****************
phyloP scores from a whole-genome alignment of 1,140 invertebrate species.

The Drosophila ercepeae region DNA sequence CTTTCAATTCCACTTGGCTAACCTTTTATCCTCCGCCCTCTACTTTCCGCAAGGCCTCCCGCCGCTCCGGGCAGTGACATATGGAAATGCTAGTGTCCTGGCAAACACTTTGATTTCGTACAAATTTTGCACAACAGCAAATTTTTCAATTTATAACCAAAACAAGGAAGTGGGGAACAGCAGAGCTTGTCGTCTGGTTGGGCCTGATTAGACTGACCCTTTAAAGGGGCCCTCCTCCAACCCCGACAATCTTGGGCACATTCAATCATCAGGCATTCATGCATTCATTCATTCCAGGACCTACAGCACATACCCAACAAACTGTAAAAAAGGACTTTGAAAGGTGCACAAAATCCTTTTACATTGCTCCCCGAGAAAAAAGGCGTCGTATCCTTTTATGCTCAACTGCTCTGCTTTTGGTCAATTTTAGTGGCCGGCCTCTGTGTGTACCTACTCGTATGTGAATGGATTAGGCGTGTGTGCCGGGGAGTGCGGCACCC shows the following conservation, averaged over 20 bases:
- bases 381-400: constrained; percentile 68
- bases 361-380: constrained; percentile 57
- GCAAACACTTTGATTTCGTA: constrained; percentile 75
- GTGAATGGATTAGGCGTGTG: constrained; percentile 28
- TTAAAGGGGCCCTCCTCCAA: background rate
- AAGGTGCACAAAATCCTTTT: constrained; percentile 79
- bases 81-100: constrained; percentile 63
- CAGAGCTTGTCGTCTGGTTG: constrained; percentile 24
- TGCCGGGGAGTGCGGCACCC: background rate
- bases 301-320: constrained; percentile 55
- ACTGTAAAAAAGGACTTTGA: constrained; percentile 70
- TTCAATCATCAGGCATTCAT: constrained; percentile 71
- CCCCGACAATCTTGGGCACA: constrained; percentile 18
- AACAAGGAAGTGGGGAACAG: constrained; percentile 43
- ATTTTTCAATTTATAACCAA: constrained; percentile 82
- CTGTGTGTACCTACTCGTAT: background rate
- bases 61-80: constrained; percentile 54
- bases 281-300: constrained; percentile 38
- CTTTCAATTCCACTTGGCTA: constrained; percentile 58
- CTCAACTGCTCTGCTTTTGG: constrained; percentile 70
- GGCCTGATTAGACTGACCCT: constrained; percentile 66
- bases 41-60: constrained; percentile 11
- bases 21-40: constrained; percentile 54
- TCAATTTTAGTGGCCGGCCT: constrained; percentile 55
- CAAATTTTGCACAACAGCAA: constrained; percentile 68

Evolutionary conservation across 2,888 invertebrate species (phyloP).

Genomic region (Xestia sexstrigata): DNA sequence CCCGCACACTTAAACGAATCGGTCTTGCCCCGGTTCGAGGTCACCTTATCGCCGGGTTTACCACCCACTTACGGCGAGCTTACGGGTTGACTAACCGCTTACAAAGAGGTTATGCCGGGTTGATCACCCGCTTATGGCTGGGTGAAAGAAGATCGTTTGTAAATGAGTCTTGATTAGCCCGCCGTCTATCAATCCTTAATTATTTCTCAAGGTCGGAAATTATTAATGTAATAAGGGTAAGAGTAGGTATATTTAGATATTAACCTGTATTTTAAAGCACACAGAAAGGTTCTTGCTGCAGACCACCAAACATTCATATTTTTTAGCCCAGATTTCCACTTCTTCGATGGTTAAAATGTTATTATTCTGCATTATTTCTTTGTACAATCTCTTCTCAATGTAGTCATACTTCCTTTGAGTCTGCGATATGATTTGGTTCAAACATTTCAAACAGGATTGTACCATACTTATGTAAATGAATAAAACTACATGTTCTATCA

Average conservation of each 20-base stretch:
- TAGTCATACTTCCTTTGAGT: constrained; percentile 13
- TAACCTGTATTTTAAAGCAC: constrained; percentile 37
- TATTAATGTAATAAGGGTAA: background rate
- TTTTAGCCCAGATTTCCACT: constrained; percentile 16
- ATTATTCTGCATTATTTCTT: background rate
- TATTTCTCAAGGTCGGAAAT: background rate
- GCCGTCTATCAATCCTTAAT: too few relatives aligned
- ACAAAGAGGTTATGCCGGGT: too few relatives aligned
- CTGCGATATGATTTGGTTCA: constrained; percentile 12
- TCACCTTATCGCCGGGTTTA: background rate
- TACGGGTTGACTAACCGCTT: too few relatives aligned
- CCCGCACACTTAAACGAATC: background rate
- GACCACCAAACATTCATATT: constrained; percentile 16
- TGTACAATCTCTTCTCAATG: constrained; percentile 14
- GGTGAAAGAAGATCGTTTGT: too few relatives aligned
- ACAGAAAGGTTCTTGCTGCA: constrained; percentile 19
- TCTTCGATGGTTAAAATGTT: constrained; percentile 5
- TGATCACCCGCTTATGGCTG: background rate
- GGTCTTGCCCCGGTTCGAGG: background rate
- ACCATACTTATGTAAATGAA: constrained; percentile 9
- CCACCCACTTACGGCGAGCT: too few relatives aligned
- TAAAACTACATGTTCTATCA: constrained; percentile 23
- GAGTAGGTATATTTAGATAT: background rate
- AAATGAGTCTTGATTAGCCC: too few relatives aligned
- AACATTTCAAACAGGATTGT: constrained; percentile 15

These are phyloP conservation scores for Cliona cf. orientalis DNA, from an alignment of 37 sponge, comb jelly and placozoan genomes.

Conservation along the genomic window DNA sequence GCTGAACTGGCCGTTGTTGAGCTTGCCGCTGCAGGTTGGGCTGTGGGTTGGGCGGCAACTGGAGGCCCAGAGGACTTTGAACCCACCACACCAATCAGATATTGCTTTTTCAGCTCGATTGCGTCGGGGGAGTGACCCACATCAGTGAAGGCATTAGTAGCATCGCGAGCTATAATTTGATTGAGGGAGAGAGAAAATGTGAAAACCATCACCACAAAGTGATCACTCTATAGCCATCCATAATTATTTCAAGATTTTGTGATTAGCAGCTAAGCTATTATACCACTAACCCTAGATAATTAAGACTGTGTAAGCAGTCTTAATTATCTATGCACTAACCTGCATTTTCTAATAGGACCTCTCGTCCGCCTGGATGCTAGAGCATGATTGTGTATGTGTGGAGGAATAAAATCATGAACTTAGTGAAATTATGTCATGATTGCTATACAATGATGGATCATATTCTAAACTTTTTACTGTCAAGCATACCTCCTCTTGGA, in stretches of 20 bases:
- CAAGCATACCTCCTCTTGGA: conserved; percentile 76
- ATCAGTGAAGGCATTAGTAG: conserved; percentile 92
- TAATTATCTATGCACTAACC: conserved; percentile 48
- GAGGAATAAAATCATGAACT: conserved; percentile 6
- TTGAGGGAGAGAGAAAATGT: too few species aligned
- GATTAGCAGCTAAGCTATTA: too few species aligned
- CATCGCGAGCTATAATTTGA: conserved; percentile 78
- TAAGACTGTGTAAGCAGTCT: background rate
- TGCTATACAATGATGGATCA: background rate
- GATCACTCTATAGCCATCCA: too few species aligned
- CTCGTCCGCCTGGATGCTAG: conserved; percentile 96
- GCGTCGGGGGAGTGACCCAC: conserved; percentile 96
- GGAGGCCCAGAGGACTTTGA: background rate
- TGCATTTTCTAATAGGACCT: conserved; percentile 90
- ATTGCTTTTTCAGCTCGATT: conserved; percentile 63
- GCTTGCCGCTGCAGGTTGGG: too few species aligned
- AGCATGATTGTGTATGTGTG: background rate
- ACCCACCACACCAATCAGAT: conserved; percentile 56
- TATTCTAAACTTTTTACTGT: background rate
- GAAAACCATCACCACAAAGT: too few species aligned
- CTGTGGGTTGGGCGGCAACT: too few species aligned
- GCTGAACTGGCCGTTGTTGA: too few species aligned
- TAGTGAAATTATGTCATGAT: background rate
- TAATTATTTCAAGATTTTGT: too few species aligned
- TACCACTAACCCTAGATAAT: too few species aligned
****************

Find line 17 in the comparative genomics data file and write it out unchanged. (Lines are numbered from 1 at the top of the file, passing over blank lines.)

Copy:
- ATTTTTCAATTTATAACCAA: constrained; percentile 82